We live in a world of conflict. It is on the news every day, nations in conflict with other nations and neighbors living in conflict with each other. We find conflict in or own families. We even find conflict within our churches. Everywhere you turn you find conflict. Conflict occurs when we have a difference of opinion or difference of purpose with someone and that difference frustrates both individuals and causes conflict. Conflict can arise over something very simple and often does.
By the way, the Bible doesn’t say that all conflict is bad. Sometimes it is just a difference of opinion that can be worked through if both individuals are willing. What makes conflict negative or positive is how we decide to handle the conflict and work through the conflict. The truth is any conflict we encounter can be used as an opportunity to glorify God and to help us grow and mature In Christ I Corinthians 10:31 tells us that, “whatever you do, do it all for the glory of God.” There are many examples of conflict in the Bible. The disciples were involved in conflict with each other at times and many times those conflicts turned into teaching moments for Jesus.
Ken Sande in his book, “The Peace Maker”, shares the four G’s of peacemaking that will help you work through conflict so you can be on your way to resolution and reconciliation when conflict arises. The four G’s are:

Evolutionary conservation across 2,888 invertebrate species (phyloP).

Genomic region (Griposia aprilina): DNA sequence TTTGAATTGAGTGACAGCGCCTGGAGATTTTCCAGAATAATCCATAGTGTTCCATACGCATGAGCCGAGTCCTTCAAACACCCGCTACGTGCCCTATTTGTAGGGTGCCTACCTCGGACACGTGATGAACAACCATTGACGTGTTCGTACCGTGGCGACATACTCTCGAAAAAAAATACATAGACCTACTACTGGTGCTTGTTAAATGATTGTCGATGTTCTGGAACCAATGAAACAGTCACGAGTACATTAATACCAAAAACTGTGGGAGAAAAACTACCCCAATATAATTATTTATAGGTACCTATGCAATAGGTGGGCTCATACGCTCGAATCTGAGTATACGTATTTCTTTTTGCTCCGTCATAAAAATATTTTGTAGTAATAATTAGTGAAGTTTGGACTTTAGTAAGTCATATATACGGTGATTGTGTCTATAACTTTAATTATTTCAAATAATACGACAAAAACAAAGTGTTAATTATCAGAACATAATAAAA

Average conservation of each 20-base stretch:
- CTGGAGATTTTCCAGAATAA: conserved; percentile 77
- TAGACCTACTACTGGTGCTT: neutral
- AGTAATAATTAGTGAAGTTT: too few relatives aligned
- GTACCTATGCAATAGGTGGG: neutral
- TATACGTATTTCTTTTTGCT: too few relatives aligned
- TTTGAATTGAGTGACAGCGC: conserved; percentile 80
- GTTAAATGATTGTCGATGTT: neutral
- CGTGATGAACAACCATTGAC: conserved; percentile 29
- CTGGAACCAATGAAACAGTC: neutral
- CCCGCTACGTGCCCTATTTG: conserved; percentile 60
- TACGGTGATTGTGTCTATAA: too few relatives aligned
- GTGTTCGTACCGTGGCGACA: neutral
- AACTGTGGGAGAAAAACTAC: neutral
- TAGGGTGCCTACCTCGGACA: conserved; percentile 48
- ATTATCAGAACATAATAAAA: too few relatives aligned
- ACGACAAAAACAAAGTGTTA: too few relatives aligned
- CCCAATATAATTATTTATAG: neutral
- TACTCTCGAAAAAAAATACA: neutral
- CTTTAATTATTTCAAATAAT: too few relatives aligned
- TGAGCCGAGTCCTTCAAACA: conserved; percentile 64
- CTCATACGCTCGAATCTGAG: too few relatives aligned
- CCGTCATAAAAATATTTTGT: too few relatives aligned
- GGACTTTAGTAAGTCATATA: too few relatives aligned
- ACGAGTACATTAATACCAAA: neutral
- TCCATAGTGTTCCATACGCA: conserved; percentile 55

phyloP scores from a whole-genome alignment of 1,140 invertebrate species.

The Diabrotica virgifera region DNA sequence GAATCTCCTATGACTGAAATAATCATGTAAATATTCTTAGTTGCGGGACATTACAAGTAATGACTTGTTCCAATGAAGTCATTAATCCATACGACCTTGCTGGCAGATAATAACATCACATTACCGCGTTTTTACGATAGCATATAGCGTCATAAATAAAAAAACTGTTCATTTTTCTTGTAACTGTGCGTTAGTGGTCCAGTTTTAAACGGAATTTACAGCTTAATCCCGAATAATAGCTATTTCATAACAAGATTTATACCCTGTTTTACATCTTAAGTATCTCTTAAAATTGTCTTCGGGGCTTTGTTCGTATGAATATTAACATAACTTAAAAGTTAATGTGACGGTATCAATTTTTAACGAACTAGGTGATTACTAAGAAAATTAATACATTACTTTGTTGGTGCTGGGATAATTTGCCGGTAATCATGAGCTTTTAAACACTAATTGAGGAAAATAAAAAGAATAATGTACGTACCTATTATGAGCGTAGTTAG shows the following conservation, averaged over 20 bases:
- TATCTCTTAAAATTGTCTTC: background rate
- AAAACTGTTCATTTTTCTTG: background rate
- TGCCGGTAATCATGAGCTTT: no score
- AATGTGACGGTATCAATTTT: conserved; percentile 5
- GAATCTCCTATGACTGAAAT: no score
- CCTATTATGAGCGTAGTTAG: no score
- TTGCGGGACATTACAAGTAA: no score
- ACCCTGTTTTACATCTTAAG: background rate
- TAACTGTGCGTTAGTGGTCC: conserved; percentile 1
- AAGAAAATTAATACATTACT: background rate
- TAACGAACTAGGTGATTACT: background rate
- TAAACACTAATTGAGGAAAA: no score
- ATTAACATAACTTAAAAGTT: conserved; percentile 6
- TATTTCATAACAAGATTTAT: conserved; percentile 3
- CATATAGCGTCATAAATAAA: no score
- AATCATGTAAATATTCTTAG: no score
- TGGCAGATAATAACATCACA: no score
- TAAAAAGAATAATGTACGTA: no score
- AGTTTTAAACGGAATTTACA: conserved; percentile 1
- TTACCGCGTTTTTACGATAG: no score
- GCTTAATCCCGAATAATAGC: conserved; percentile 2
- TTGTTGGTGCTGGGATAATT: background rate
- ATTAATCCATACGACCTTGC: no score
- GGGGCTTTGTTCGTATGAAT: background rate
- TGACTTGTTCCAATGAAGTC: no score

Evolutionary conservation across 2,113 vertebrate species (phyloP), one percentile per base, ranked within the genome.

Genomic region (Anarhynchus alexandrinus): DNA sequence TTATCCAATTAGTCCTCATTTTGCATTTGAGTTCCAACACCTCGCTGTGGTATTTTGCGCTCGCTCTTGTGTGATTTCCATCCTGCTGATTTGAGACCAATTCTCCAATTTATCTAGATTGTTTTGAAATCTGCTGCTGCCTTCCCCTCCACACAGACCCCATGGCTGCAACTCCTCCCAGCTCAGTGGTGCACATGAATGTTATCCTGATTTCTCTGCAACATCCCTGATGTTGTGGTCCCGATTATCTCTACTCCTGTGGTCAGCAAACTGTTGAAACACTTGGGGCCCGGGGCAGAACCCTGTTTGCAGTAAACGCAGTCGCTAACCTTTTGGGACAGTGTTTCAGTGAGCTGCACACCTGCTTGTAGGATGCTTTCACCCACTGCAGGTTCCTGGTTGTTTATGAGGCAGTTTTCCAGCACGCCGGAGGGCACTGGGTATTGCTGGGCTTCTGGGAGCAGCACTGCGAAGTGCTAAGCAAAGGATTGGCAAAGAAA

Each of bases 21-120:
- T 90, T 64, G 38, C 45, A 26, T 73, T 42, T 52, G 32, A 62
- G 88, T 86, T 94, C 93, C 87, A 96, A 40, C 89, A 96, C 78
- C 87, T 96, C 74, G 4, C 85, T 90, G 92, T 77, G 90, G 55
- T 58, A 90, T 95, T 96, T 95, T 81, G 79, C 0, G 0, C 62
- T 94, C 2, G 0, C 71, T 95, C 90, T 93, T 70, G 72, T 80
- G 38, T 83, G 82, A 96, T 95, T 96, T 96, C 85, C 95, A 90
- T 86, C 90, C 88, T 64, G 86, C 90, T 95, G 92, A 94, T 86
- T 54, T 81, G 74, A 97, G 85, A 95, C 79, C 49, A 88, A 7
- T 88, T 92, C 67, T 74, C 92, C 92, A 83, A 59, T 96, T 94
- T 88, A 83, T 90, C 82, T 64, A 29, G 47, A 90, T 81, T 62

Glorify God: Remember I Corinthians 10:31. Ask yourself, “How can I please and honor God in this situation.”
Get the log out of your own eye: Mathew 7:3-5 says, “Why do you see the speck that is in your brother’s eye, but do not notice the log that is in your own eye? Or how can you say to your brother, ‘Let me take the speck out of your eye,’ when there is the log in your own eye? You hypocrite, first take the log out of your own eye, and then you will see clearly to take the speck out of your brother’s eye.” Ask yourself, “How can I show that Jesus is at work in me by taking responsibility for my contribution to the conflict.”
Gently restore: Galatians 6:1 says, “if anyone is caught in any transgression, you who are spiritual should restore him in a spirit of gentleness.” Ask yourself, “How can I lovingly serve others by helping them take responsibility for their part in the conflict.”
Go and be reconciled: Mathew 5:23-24 says, “So if you are offering your gift at the altar and there remember that your brother has something against you, leave your gift there before the altar and go. First be reconciled to your brother, and then come and offer your gift.” Ask yourself, “How can I demonstrate the loving forgiveness of God and encourage a reasonable resolution to the conflict.”
These four G’s are guided by a fifth and greatest G, the Gospel of Jesus Christ. Because of the love of Jesus for us and what He did for us on the cross should be our motivations to exercise the four G’s anytime we find ourselves in a conflict. The Gospel of Christ is our inspiration, model, and method of peacemaking.
Buddy Hunt is the Eastern Regional Ministry Partner for Oklahoma Baptists and can be reached at email@example.com.